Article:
For -- that You May Learn what are Our Sentiments and Opinions About that Race...
For -- that you may learn what are our sentiments and opinions about that race -- we think that they -- if only they are true gods, that the same things may be said again till you are wearied hearing them [4566] -- should have all the virtues in perfection, should be wise, upright, venerable, -- if only our heaping upon them human honours is not a crime, -- strong in excellences within themselves, and should not give themselves [4567] up to external props, because the completeness of their unbroken bliss is made perfect; should be free from all agitating and disturbing passions; should not burn with anger, should not be excited by any desires; should send misfortune to none, should not find a cruel pleasure in the ills of men; should not terrify by portents, should not show prodigies to cause fear; should not hold men responsible and liable to be punished for the vows which they owe, nor demand expiatory sacrifices by threatening omens; should not bring on pestilences and diseases by corrupting the air, should not burn up the fruits with droughts; should take no part in the slaughter of war and devastation of cities; should not wish ill to one party, and be favourable to the success of another; but, as becomes great minds, should weigh all in a just balance, and show kindness impartially to all. For it belongs to a mortal race and human weakness to act otherwise; [4568] and the maxims and declarations of wise men state distinctly, that those who are touched by passion live a life of suffering, [4569] and are weakened by grief, [4570] and that it cannot be but that those who have been given over to disquieting feelings, have been bound by the laws of mortality. Now, since this is the case, how can we be supposed to hold the gods in contempt, who we say are not gods, and cannot be connected with the powers of heaven, unless they are just and worthy of the admiration which great minds excite?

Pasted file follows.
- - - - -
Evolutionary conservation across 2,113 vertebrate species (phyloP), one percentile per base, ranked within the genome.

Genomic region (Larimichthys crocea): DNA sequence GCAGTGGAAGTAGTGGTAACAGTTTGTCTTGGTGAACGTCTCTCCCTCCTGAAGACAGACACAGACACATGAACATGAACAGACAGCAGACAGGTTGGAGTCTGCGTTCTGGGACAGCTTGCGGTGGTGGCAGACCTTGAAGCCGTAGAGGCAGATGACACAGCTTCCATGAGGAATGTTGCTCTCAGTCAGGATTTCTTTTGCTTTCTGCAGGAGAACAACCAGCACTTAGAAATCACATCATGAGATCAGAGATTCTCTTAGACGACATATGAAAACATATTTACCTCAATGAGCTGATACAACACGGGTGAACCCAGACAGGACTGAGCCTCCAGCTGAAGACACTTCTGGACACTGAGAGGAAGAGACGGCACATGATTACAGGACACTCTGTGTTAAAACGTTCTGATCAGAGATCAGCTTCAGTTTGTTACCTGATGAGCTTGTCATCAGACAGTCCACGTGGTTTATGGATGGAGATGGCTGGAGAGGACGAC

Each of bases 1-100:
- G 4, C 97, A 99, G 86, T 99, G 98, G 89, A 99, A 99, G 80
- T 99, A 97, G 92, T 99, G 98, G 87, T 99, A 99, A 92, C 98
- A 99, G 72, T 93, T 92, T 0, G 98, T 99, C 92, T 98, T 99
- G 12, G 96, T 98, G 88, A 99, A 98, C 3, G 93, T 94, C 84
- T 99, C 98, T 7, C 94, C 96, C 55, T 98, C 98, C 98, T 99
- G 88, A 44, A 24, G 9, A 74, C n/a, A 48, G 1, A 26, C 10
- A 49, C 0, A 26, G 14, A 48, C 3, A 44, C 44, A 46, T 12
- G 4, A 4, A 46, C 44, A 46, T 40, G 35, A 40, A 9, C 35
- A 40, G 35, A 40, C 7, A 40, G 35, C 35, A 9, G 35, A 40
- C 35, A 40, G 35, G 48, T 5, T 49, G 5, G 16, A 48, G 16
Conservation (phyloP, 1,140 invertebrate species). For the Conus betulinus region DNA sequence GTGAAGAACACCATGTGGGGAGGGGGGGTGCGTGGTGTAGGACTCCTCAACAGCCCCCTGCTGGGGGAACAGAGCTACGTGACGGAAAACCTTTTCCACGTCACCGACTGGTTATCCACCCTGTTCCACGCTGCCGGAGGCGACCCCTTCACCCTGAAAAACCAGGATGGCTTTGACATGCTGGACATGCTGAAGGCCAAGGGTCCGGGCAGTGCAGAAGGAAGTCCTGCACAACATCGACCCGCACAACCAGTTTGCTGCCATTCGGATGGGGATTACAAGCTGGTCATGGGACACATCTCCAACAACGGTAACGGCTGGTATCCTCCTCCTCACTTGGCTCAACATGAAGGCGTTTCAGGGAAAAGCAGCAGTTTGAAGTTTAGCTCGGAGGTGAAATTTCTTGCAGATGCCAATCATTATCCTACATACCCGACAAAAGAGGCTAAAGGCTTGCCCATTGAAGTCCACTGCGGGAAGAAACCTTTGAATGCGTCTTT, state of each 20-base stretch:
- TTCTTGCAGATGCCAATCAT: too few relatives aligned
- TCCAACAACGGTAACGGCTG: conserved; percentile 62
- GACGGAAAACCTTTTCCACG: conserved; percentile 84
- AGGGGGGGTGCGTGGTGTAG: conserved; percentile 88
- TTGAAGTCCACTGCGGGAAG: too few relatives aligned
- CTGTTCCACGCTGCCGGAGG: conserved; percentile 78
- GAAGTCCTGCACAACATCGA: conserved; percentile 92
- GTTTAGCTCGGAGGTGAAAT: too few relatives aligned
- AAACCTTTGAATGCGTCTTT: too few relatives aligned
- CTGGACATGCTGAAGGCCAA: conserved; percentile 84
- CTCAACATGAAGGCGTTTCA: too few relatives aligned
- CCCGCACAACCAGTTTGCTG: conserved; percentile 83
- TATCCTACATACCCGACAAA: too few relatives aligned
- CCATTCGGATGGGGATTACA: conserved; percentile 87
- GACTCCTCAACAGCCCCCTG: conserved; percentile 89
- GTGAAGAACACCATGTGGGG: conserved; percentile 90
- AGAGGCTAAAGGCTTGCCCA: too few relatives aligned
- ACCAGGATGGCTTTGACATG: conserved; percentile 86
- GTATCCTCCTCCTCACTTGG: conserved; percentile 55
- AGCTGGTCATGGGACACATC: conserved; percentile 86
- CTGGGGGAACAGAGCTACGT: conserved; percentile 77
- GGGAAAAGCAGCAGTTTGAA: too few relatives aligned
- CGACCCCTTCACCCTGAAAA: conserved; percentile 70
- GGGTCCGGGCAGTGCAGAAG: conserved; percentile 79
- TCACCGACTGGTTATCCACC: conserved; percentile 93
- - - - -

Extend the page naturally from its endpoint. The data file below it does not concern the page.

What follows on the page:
[4566] Lit., "and to satiety."

[4567] The ms. wants se, which was supplied by Stewechius.

[4568] i.e., not act impartially and benevolently, which may possibly be the meaning of contrariis agere, or, as Oehler suggests, "to assail men with contrary, i.e., injurious things." All edd. read egere, except Oehler, who can see no meaning in it; but if translated, "to wish for contrary things," it suits the next clause very well.

[4569] Lit., "whom passion touches, suffer."

[4570] So the ms., Stewechius, Hild., and Oehler, while the first four edd. and Oberthür merely add m to dolore, and join with the preceding pati--"suffer pain, are weakened."

1 having shown briefly how
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